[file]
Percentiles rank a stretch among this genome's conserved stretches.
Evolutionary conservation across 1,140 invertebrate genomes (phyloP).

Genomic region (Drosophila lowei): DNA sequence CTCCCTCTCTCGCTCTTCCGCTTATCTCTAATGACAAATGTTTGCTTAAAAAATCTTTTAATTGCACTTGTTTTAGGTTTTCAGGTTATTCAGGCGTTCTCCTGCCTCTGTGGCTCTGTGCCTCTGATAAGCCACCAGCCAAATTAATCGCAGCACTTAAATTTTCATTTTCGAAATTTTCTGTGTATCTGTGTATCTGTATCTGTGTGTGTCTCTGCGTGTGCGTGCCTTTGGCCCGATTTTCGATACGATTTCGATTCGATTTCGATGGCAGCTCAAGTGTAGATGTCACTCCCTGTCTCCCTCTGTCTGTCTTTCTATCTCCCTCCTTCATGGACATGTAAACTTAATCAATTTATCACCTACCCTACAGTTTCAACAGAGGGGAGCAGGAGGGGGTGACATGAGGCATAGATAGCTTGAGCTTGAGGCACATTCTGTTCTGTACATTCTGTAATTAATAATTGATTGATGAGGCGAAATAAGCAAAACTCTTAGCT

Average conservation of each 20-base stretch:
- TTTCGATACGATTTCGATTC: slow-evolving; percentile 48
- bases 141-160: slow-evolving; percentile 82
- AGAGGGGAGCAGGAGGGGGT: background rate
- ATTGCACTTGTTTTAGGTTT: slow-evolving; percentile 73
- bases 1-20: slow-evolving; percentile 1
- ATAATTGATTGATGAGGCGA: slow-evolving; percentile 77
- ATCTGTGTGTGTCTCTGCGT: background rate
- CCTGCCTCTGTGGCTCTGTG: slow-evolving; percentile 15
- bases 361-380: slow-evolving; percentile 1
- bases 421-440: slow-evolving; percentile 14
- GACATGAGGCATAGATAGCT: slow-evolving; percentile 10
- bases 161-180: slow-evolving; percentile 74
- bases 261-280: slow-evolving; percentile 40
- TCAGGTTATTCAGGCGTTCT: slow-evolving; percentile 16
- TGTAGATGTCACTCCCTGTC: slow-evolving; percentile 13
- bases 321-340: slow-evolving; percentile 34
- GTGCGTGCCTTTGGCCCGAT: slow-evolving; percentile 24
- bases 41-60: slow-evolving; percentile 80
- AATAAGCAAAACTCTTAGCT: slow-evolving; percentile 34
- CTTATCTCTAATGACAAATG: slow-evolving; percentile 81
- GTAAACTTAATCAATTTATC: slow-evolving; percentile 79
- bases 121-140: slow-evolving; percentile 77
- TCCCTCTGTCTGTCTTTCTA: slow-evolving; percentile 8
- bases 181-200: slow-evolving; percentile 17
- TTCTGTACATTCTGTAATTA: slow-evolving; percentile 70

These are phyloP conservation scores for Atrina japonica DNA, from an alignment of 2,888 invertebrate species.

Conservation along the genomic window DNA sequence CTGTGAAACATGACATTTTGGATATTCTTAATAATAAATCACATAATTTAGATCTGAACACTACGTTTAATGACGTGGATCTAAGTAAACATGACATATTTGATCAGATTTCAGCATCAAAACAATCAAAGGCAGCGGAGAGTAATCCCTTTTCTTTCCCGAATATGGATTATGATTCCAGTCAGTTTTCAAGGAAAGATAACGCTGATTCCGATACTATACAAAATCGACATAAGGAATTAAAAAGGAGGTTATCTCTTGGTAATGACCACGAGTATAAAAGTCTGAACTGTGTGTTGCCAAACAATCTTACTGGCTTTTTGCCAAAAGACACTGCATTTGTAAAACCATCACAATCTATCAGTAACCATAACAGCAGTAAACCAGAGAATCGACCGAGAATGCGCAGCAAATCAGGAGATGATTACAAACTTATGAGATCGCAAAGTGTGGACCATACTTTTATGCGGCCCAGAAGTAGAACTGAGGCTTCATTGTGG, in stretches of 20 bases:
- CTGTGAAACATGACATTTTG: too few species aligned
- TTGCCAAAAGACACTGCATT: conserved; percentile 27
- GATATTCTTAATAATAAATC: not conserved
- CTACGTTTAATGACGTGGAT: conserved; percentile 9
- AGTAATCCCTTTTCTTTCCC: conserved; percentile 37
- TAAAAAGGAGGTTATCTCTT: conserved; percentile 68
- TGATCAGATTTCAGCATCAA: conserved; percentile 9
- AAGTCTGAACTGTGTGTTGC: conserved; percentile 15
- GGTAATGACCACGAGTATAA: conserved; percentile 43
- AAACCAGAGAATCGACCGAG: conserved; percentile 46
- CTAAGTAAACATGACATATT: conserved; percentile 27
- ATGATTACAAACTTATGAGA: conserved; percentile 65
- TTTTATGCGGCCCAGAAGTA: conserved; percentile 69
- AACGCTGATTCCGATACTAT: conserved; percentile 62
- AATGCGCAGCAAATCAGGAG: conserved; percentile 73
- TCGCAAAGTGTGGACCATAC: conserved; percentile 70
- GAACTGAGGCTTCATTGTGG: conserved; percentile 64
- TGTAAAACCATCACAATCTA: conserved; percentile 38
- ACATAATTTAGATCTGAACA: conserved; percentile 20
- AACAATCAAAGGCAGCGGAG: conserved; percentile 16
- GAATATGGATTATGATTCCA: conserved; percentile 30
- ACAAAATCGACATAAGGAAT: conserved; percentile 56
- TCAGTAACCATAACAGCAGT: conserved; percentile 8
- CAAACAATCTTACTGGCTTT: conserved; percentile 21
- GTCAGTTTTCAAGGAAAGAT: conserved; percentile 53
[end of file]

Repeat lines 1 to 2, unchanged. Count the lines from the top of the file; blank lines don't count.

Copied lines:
Percentiles rank a stretch among this genome's conserved stretches.
Evolutionary conservation across 1,140 invertebrate genomes (phyloP).